|Borenshtain, R - KIMRON VET INSTITUTE|
|Witter, Richard - USDA-ARS-MWA-ADOL|
|Davidson, Irit - KIMRON VET INSTITUTE|
Submitted to: Avian Diseases
Publication Type: Peer Reviewed Journal
Publication Acceptance Date: December 16, 2002
Publication Date: January 1, 2003
Citation: BORENSHTAIN, R., WITTER, R.L., DAVIDSON, I. THE PERSISTENCE OF CHICKEN HERPES AND RETRO VIRAL CHIMERIC MOLECULES UPON IN VIVO PASSAGE. AVIAN DISEASES. 2003. V. 47. P. 57-59. Interpretive Summary: Marek's disease (MD), a virus-induced cancer-like disease of chickens, is considered as a major disease problem in commercial poultry. Vaccination has dramatically reduced the incidence of the disease, but very little is known about the factors that cause evolutionary change in the field virus. The objective of this research was to determine if MD virus would acquire genes from a second virus when both infections occurred together in the same chicken. We have determined that MD virus does acquire genetic material from a second virus. This important information about genetic changes in MD virus will help scientists in academia and industry understand the evolution of MD virus to greater virulence and eventually lead to better control of the disease.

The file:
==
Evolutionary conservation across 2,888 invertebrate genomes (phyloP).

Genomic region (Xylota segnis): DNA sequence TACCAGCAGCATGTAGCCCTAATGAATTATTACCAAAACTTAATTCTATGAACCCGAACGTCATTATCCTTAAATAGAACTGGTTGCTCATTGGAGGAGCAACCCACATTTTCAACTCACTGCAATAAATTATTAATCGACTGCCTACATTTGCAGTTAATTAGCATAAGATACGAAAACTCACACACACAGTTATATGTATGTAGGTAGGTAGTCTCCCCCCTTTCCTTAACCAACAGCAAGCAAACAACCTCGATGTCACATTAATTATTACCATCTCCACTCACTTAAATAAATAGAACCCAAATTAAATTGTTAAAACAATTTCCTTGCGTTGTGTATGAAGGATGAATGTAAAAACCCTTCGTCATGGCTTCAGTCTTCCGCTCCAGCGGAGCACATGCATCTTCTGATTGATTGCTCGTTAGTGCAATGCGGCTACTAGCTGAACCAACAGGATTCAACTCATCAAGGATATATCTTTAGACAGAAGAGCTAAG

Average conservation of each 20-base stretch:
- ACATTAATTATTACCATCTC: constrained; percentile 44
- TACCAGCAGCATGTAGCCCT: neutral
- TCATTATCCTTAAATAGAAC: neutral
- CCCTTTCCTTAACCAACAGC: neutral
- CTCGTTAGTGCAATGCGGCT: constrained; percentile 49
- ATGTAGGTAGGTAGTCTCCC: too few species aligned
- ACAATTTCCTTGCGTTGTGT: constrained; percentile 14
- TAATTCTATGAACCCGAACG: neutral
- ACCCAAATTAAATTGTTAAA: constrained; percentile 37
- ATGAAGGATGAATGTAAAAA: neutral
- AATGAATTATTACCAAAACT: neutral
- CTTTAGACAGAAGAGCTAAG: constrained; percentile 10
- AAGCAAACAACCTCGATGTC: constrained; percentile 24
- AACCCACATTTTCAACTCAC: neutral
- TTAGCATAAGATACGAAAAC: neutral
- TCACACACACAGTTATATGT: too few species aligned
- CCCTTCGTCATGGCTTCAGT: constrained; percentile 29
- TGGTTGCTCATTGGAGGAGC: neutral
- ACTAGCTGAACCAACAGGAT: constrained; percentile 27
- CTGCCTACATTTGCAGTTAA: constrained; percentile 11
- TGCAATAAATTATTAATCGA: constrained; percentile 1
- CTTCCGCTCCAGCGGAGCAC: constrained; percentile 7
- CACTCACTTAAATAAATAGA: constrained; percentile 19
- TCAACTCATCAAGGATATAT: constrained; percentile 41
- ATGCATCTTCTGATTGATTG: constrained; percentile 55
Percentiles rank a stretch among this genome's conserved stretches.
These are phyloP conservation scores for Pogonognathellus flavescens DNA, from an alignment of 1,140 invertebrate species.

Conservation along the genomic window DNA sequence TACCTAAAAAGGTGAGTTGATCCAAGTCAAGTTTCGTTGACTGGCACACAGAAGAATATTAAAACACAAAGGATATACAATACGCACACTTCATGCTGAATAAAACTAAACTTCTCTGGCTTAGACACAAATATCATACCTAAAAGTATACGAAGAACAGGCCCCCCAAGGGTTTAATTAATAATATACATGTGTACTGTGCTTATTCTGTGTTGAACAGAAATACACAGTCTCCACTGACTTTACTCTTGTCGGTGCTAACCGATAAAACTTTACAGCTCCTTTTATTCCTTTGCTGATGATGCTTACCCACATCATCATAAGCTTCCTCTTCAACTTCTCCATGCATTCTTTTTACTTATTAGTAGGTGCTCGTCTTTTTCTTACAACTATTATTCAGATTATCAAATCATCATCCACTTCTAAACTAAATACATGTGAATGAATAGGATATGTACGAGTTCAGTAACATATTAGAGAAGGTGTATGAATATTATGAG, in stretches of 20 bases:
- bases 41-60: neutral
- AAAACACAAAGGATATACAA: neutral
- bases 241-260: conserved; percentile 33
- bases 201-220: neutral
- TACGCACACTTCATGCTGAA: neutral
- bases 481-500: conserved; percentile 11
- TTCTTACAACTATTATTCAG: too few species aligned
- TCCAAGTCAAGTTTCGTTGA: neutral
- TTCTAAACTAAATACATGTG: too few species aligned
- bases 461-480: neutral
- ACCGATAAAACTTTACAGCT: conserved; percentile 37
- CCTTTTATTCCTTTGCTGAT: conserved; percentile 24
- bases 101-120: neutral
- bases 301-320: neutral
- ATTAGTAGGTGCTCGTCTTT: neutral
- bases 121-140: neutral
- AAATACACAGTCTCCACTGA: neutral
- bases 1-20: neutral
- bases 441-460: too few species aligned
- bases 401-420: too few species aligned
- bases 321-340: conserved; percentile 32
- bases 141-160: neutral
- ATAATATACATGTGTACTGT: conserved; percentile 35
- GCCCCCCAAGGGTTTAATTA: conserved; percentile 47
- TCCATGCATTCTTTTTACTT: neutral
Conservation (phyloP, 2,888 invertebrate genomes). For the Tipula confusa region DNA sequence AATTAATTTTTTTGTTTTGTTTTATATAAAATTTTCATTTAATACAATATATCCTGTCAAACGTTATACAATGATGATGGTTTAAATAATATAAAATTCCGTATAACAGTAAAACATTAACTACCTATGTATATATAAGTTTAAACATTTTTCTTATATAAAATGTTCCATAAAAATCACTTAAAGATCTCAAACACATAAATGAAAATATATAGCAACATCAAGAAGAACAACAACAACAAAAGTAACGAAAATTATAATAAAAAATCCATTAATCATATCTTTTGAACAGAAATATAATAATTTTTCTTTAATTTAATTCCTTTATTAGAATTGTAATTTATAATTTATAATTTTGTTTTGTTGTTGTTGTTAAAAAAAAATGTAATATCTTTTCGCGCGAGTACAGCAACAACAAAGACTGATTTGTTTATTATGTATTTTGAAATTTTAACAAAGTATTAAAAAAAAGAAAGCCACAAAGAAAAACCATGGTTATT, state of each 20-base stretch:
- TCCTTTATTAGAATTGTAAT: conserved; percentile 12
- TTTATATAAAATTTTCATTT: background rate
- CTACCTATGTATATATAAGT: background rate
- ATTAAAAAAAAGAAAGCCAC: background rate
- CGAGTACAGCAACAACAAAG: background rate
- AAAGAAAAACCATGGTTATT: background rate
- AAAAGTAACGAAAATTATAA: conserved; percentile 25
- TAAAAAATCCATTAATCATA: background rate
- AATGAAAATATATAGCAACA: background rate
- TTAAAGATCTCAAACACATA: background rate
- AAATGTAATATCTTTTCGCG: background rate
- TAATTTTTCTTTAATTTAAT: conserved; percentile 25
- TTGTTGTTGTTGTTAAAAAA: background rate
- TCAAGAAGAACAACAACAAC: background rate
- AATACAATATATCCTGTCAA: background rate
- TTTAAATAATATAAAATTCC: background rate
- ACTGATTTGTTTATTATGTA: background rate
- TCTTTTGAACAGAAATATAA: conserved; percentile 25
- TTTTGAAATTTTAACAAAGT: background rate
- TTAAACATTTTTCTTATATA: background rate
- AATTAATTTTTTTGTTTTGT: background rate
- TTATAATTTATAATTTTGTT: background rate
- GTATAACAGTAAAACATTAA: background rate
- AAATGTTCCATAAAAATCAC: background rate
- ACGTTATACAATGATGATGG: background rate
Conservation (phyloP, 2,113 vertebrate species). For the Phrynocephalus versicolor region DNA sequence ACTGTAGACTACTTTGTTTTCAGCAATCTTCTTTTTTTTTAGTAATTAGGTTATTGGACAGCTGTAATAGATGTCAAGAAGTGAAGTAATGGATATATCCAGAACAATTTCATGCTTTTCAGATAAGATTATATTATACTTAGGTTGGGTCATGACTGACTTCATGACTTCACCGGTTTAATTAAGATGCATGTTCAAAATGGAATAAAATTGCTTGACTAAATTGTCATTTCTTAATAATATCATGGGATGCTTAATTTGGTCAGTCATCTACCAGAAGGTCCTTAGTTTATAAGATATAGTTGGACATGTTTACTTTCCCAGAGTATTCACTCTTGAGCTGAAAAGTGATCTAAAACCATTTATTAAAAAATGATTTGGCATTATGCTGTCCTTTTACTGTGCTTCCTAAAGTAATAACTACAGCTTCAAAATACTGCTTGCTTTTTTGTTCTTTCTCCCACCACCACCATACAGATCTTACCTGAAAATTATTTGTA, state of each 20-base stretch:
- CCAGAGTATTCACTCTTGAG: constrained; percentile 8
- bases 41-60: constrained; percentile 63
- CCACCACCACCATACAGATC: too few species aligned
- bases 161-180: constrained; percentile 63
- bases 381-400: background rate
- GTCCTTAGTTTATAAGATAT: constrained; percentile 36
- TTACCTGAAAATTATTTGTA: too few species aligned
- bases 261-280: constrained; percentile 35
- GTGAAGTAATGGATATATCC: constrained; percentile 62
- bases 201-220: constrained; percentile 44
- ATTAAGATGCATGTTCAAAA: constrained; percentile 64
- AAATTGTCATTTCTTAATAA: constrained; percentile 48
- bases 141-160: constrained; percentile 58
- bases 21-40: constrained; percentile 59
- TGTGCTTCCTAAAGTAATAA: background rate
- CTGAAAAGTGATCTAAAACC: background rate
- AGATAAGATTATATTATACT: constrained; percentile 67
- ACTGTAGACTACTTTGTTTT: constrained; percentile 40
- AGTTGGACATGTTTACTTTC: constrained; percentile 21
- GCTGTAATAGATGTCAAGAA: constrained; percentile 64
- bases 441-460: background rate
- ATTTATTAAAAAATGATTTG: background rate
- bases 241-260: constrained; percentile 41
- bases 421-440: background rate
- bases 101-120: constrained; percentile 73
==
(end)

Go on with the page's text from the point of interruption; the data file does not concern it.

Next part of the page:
Technical Abstract: Marek's disease virus, a herpes virus, and avian leucosis virus subgroup J, a retrovirus were used for experimental co-infection of chicks. Two consecutive trials were performed in attempt to evaluate the formation and persistence of chimeric molecules that would indicate retro-viral integration into MDV genome in vivo. In the first trial MDV and ALV-J prototype strains MD11/p10 and HC-1, respectively, were used. In the second trial blood samples of chicks of the first trial which contained chimeric molecules were used for infection of new chicks of the second trial. The persistence of chimeric molecules was assessed in the birds of the second trial. DNA was extracted from blood and feathers and analyzed by the Hotspot-combined PCR and by pulsed field gel electrophoresis. In order to overcome the limits of detection, three assays of amplification followed by hybridization to viral specific sequences were conducted. Chimeric molecules were detected in low concentrations and as quasispecies. Five types of chimeric molecules were characterized in samples of blood, tumors and feathers (MI, MII, M, M@ and U). Chimeric molecules were detected in 18/36 dually infected birds from the first trial and 14/21 from the second trial 14 of 21 dually-infected birds had chimeric molecules. Persistence of the chimeric molecule type in second round infection served as marker for possible viable recombinant virus. In fact, the second trial served as a filter and revealed a change in the rate of the different types of chimeric molecules; while in the first trial most of the molecules involved the types MI, MII, M and M@, in the second trial most of the chimeric molecules involved the unique type (U). The persistence of the U type was indicated in 4 out of 7 groups of the second trial.